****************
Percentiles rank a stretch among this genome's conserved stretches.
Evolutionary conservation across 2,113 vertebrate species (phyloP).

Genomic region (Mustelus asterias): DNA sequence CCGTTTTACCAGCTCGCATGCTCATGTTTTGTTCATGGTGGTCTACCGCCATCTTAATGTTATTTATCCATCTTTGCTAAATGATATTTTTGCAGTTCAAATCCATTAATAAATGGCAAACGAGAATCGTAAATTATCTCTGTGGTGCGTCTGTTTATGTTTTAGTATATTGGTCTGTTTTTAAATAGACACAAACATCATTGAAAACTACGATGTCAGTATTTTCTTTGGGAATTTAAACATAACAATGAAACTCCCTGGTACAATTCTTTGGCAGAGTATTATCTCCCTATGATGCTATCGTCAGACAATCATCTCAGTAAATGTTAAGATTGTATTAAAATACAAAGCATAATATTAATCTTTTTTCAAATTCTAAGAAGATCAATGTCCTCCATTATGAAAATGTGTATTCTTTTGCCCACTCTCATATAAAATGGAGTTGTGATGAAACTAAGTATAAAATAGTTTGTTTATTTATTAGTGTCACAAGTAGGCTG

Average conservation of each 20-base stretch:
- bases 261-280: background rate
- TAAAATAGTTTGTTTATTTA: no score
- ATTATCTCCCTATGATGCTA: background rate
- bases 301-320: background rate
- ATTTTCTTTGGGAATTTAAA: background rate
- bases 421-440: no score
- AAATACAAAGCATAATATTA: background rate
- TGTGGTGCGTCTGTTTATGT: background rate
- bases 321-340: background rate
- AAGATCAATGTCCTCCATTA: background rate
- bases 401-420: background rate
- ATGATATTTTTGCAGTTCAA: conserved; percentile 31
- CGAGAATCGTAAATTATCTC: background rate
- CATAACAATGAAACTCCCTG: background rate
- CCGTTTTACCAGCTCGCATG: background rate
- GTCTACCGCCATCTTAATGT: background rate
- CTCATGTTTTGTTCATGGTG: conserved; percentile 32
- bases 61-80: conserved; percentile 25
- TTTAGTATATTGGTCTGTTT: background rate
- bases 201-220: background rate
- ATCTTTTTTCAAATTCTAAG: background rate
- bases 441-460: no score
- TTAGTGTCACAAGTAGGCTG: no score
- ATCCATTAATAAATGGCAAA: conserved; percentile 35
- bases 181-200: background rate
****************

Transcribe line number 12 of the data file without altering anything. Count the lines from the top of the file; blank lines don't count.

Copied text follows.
- TGTGGTGCGTCTGTTTATGT: background rate